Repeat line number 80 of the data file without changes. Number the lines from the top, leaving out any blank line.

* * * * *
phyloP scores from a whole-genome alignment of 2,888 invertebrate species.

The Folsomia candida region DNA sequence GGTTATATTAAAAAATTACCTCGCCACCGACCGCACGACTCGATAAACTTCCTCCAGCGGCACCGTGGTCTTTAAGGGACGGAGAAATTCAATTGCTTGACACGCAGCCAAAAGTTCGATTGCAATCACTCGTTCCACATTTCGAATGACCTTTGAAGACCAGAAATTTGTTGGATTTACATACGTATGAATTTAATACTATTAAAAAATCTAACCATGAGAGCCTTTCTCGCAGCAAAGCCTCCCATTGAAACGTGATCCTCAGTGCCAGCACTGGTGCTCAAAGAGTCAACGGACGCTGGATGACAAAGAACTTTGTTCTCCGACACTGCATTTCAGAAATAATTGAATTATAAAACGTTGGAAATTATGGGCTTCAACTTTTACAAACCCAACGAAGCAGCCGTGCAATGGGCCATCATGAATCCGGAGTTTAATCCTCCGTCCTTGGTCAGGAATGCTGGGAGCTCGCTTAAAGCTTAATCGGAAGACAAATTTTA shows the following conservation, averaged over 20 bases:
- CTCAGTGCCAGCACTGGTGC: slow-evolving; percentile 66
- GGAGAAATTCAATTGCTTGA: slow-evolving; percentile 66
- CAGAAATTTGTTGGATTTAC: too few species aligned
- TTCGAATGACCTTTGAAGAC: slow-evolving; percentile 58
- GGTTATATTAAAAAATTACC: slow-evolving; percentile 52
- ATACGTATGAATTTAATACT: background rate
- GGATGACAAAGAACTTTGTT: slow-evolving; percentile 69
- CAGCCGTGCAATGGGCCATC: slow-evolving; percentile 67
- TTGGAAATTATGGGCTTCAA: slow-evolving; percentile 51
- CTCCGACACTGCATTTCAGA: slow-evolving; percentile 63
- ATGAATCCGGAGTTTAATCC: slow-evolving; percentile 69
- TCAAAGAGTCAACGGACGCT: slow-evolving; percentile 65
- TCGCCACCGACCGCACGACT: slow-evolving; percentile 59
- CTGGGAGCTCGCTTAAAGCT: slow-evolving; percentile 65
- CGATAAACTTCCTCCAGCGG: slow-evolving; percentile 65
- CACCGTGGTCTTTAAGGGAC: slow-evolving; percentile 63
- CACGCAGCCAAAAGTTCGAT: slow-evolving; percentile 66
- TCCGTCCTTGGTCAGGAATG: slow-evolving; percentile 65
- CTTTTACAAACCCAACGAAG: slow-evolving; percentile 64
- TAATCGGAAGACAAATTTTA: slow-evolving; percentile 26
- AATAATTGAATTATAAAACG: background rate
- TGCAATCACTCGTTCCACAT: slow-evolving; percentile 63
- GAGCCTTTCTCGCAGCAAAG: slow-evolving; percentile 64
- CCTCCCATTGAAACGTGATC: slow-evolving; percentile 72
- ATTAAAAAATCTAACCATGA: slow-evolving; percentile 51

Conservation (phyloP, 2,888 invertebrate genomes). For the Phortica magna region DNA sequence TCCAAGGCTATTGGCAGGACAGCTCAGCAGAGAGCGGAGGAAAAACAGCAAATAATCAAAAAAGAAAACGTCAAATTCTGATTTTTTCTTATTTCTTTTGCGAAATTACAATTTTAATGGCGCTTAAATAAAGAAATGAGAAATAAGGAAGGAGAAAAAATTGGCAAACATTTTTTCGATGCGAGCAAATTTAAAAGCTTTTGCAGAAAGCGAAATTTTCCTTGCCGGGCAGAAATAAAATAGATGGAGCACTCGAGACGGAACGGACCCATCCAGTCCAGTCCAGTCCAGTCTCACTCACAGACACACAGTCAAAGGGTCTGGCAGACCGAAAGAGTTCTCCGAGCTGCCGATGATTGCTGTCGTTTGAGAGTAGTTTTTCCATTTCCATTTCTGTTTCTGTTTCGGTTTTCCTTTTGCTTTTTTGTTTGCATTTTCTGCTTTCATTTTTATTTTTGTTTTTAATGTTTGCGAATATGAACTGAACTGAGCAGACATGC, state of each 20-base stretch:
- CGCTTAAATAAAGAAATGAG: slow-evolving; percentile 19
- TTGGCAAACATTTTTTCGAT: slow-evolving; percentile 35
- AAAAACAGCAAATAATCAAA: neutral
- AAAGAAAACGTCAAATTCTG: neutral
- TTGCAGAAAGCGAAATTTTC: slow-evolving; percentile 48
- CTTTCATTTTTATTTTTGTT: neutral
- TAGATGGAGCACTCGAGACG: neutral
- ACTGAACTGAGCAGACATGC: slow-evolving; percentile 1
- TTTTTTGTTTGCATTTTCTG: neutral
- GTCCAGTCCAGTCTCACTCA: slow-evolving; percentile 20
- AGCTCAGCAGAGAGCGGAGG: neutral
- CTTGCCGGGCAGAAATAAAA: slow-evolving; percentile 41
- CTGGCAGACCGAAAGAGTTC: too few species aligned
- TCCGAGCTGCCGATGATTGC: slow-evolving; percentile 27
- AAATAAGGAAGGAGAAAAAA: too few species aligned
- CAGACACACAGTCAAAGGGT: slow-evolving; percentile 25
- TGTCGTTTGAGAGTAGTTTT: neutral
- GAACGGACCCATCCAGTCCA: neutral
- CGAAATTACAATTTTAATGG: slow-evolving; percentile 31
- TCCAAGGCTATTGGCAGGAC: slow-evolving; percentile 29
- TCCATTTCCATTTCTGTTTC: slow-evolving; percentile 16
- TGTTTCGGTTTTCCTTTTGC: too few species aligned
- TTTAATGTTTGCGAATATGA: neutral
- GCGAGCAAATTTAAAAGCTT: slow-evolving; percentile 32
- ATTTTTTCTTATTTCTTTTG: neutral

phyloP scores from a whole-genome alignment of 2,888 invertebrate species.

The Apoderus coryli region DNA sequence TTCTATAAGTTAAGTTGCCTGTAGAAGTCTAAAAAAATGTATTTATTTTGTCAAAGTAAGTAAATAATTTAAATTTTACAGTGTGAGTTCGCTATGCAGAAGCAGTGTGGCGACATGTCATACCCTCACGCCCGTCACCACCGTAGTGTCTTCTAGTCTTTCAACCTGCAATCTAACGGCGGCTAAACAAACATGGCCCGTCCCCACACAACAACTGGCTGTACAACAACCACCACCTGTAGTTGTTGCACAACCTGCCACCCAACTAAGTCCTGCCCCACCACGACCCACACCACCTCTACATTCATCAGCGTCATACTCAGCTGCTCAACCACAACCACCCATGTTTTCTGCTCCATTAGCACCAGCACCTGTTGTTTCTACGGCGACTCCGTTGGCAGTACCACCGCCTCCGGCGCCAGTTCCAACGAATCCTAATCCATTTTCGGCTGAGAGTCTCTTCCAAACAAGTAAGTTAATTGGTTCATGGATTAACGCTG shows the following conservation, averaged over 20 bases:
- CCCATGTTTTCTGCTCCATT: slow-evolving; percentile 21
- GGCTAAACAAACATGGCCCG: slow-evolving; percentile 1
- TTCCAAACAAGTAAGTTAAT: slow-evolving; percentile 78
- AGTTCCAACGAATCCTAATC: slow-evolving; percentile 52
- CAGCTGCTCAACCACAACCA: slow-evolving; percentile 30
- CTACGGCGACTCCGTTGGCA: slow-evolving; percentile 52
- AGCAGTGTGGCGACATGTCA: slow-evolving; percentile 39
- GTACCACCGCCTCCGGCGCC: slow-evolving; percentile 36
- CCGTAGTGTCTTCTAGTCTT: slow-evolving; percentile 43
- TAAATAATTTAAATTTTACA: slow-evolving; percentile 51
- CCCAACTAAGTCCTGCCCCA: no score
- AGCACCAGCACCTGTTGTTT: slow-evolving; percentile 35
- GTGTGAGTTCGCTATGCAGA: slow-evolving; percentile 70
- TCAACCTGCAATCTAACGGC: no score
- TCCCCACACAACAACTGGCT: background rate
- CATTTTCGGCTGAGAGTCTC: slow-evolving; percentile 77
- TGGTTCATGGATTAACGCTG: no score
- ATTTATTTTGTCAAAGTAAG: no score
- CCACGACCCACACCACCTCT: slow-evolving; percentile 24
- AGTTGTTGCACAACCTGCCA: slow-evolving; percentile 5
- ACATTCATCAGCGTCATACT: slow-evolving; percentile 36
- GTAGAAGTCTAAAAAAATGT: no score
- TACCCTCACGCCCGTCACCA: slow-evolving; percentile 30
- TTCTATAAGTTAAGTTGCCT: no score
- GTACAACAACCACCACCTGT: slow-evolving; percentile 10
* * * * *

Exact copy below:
- GTACAACAACCACCACCTGT: slow-evolving; percentile 10